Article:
Injuries happen in the NFL — that’s just a simple fact of the game. That is doubly true for running backs, as they put their bodies through a particularly brutal strain.
That is also why there should be a legitimate concern about Browns RB Trent Richardson.
Richardson underwent arthroscopic surgery on his right knee on Aug. 9, a procedure that has kept him out of training camp and the preseason. Browns head coach Pat Shurmur is “very optimistic” that Richardson will play in the regular-season opener on Sept. 9, but the third overall pick almost certainly will see a limited workload.
Richardson’s health has been an exercise in typical injury rhetoric. The Browns have stressed that the procedure was routine, a simple surgery to clean out a previously injured knee (he had a similar procedure on the same knee on Feb. 3 to repair a torn meniscus). But as many people like to point out, when it comes to surgery, it can be anything but “routine.”
The team isn’t taking any chances with Richardson’s knee, which is the right move. But this situation does not come without its concerns, either. Originally, Richardson was not only expected back for the season opener at full strength, but he was to be at practice long before anyone started wondering what happened to be taking so long. But here we are, entering the last week of the preseason, and Richardson is nowhere to be found.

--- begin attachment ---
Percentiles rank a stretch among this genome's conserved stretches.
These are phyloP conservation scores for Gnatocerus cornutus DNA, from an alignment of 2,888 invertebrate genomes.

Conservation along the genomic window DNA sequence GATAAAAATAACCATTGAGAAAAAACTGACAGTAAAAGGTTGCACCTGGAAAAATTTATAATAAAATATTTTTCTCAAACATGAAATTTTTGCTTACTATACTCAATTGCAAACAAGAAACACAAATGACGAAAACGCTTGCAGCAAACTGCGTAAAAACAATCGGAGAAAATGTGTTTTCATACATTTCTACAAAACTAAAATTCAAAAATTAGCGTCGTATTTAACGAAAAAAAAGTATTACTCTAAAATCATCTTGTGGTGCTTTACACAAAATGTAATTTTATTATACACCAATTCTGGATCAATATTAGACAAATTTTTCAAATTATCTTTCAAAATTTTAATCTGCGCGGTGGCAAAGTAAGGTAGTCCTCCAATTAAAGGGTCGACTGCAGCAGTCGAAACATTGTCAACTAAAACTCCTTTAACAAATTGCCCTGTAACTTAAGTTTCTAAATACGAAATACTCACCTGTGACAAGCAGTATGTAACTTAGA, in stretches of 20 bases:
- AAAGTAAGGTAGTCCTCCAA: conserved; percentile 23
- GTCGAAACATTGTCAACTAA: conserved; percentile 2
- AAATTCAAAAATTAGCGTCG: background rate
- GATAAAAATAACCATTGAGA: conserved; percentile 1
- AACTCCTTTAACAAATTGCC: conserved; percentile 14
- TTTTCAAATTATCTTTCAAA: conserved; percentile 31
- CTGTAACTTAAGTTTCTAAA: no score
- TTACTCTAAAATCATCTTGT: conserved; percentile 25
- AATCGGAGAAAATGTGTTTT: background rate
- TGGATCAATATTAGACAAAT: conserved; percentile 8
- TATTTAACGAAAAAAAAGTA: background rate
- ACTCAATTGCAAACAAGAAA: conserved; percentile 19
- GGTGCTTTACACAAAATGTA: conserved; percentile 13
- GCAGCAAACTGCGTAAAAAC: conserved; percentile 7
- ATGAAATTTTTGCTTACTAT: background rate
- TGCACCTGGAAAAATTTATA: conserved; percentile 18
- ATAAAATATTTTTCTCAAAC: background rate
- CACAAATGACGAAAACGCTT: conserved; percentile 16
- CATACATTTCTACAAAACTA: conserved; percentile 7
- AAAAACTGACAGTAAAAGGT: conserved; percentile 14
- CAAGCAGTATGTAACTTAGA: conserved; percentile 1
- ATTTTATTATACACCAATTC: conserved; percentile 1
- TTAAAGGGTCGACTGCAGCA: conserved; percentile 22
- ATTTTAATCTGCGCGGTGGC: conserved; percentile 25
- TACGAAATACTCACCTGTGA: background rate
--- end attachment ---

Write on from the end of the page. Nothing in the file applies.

A man left alone with his thoughts can be a dangerous thing, and the longer Richardson sits out, the longer one wonders what the Browns know and just how serious the former Alabama star's injury might be.
But let’s pump the brakes on the doomsday scenarios for a minute. There is also the very real possibility that Richardson will be fine. After a week of limited carries, he could become the powerful workhorse back the Browns were expecting when they moved up one spot in April’s draft in order to select him.
Even if Richardson comes back in time for Week One, there always will be a tinge of worry as he gets his feet wet in the NFL. The Browns can say anything they want about remaining cautious, but one has to wonder when that knee will cause more problems for a player who is expected to run roughshod over the league.
That’s just the life of a running back in the NFL, though. Careers are often cut short by injuries; after all, what is more important to a running back than the ability to use his legs without the fear of one buckling?
Consider, also, the rehabilitation of major knee injuries to RBs Adrian Peterson and Jamaal Charles. While these are on a different, much more serious scale than Richardson, it’s important to see how both backs have recovered.
Peterson has been described as having an amazing recovery from his reconstructive surgery, though he has just started facing contact in practice. Charles has managed to play in the preseason without any setbacks, which is certainly a great sign for the Chiefs.
But it’s hard to say both teams won’t be wincing when Peterson and Charles handle the ball. The same goes for Richardson. No matter the severity, a knee injury is a tricky thing and each one has a completely different recovery period that, for the most part, is out of a player’s control.
If Richardson was completely healthy, he likely would have started practicing without having to rest any further. The Browns are nervous, and rightfully so, because their good draft fortunes — and the direction of the franchise — are resting on that surgically repaired knee.